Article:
Perhaps caring for nursing facility residents is the physician’s “private practice,” and if the physician has some of the desirable qualities we discussed earlier, who could possibly be a better medical director? There was a time when physicians tried to do it all, from the critical care unit of a hospital to delivering babies, to an ambulatory office practice, to the community nursing facility, to the high school football team; and there still are a few physicians out there who are doing that. But I would not shy away from a medical director candidate who has purposely narrowed his “private practice.”

For example, a physician might have discontinued the hospital portion of his practice and kept an office and nursing home practice, or he might have discontinued an office practice and kept a hospital and nursing home practice. I know many extraordinary physicians who only practice within nursing facilities, who are well qualified to be medical directors, and who have obtained extensive formal education in LTC medical direction, such as the Certificate in Medical Direction offered by AMDA. You could say that physician is “retired” from a traditional private practice, but I would submit that such a physician would be a tremendous asset to a nursing facility as its medical director.

Zinn: It seems to be a common complaint among nurses that they’d love to talk to the medical director-“if only they could find him.” Why does this happen so often, and what measures can be taken to correct it?

Dr. Krein: That’s a good question, and the answer depends on the situation. Are the nurses looking for the medical director to respond to some administrative issue as outlined in the medical director agreement, or are they looking for him/her to respond as an attending physician to a care issue with one of his/her patients? In the case of the former, it would depend on the types of duties agreed upon by the facility and the medical director. In the case of the latter, the medical director who also attends patients in the facility should respond in a timely manner, just as any other attending physician would be expected to do. However, it would help enormously to have mutually agreed-upon protocols for physician notification, so that there is clear differentiation between what is urgent versus what is not (e.g., situations that could wait until the next office day or be addressed by a faxed response at a time more convenient to the physician’s schedule). AMDA has created a When to Call the Doctor protocol that could be quite helpful in dealing with this situation.

Time and again I see situations in which a nursing facility’s administrator seeks to hire as its medical director the physician with the biggest or busiest practice in the community. Then that administrator is perplexed when the physician does not seem to have the time to respond repeatedly to what he/she would consider issues that are not urgent. Additionally, if an administrator hires a medical director who is focused only upon seeing patients and is not interested in and/or qualified to carry out the position’s administrative duties, it should be no surprise if that medical director is slow to respond to administrative, personnel, or regulatory problems.

Zinn: How much time, as a minimum, should a medical director spend at a facility to effectively carry out his/her role? And for what size facility would you recommend a full-time medical director?

Dr. Krein: The standard answer is 2 to 4 hours per week for the typical community-based, 120-bed facility. This, however, begs the question, What is the typical 120-bed facility? There may no longer be such a thing.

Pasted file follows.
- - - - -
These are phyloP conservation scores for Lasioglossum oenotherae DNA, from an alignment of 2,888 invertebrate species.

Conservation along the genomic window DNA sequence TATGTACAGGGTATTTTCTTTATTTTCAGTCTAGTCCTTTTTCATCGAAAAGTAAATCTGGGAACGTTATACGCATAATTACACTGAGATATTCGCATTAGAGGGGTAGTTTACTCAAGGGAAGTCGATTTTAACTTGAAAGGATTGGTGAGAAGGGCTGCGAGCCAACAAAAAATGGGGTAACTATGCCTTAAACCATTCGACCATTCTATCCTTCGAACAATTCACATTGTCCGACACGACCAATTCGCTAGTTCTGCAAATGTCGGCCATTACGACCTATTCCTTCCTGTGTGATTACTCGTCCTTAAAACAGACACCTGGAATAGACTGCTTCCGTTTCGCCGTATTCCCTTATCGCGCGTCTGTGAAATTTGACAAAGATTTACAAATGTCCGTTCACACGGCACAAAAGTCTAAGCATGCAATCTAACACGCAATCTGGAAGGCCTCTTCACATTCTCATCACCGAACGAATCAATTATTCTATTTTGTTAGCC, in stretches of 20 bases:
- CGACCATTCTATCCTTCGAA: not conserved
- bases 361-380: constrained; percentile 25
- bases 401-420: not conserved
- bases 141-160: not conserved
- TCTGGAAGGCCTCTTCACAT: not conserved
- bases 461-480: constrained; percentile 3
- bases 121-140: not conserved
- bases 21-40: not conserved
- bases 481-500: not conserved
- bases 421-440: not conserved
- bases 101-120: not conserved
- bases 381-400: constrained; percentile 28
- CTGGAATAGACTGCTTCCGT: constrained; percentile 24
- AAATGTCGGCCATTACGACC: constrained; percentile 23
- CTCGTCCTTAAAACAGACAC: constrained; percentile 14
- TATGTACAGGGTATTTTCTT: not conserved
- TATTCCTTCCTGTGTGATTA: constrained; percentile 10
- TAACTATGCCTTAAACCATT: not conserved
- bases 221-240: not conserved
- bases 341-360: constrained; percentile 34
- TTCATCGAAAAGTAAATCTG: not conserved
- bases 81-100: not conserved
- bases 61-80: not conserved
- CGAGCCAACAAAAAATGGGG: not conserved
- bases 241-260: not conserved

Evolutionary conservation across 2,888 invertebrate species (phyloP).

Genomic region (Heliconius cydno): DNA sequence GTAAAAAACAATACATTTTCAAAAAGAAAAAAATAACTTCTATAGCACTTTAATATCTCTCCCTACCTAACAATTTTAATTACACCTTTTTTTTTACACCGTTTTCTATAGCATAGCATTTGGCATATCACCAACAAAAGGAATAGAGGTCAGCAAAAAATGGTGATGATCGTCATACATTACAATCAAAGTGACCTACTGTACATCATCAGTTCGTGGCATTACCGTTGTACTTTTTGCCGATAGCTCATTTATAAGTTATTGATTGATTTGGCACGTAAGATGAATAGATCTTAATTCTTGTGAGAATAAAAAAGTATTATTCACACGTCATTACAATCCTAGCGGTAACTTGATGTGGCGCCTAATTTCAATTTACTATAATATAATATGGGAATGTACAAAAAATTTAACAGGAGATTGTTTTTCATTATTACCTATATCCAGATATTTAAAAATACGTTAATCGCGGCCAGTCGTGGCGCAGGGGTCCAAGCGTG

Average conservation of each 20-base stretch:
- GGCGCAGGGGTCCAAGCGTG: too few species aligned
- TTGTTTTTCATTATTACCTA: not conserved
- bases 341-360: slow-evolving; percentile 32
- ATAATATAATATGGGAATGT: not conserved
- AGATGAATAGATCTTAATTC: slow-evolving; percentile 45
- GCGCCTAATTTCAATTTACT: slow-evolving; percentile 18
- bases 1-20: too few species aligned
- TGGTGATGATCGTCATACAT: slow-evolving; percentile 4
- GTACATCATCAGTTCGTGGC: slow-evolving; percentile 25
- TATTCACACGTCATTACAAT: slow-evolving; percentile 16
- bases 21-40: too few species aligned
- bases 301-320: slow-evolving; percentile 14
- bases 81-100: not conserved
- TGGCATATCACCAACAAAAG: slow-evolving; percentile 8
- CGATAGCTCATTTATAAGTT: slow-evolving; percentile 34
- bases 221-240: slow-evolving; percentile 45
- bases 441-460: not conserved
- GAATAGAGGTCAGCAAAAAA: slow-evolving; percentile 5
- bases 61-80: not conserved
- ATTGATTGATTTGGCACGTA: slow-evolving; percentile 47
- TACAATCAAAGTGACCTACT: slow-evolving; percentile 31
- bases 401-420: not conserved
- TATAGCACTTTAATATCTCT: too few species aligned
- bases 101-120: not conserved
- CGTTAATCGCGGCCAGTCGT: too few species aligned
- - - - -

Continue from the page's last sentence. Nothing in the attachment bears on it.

I recently visited a 120-bed nursing facility that averaged 10 admissions per month and had an average resident length of stay (LOS) of just over 4 years. I have also recently visited another 120-bed nursing facility that averaged 110 admissions per month, including a distinct short-stay patient population with an 11-day LOS and another distinct long-stay resident population with a 580-day LOS. Indeed, both facilities were 120-bed, community-based facilities, but they were very different in their patient mix, patient acuity, licensed-nurse staffing, and requirements for physician visits and medical administrative oversight.

I think nursing facilities are in the midst of significant transition, and it is becoming increasingly difficult to characterize the needs of a facility by its bed count. For example, urban facilities located next to large hospitals may increasingly need to provide specialty subacute services to meet the needs of the community. Facilities in cities with a mature managed-care market may be in a similar situation. For those reasons, I would hesitate to speculate on the need for a full-time medical director based solely on bed count.

Zinn: How should the medical director divide his/her time when at the facility? In other words, can you prioritize his/her functions?

Dr. Krein: A number of medical administrative components should be regularly and consistently reviewed. Usually this review can be accomplished within the context of the monthly Quality Assurance Committee meeting. The quality-assurance process should encompass the core care components found within the 24 CMS Quality Indicators and the new Quality Measures.

Most facilities also have some type of ongoing programs for assessing and managing fall risk, skin integrity, incidents and accidents, weight loss, and restraint use. Additionally, ethics issues, behavior-management issues, resident and family satisfaction concerns, and staff training needs should be regularly assessed.

The national Quality Indicators and Quality Measures can be most helpful in identifying opportunities for improvement, and a knowledgeable medical director can certainly augment the process. All of that being said, the seasoned medical director would also benefit from simply making the rounds, either alone or with the administrator and/or DON, and spending a few moments visiting with facility staff, residents, and their families to keep a finger on the pulse of the current “buzz” and concerns in the facility.